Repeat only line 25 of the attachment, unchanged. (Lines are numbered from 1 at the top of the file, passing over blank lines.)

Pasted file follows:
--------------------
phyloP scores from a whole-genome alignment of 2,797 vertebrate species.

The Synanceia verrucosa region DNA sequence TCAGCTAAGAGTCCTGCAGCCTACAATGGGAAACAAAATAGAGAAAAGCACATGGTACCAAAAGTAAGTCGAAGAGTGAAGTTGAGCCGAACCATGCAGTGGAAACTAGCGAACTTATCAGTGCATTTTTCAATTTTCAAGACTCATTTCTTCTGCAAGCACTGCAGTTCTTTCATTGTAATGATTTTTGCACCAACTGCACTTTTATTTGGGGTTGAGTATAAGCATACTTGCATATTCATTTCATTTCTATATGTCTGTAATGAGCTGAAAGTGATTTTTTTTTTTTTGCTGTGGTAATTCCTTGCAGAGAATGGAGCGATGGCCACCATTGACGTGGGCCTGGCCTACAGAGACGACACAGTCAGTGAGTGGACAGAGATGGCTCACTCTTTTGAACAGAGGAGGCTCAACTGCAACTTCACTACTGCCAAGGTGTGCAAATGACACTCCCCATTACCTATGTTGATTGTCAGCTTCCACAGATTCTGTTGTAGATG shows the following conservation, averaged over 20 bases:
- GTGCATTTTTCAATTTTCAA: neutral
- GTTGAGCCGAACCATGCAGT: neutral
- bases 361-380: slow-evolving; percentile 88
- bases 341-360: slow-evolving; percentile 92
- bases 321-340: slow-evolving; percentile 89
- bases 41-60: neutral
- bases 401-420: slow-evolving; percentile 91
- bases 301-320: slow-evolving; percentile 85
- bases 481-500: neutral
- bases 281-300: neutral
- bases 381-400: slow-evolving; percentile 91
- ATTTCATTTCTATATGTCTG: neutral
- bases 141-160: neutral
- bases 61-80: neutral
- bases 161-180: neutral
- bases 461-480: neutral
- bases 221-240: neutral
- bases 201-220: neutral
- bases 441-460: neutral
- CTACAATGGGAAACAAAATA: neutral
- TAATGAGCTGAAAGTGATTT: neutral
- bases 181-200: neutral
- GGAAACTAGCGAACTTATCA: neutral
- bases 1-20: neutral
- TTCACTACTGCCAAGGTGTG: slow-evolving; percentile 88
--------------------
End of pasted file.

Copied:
- GGAAACTAGCGAACTTATCA: neutral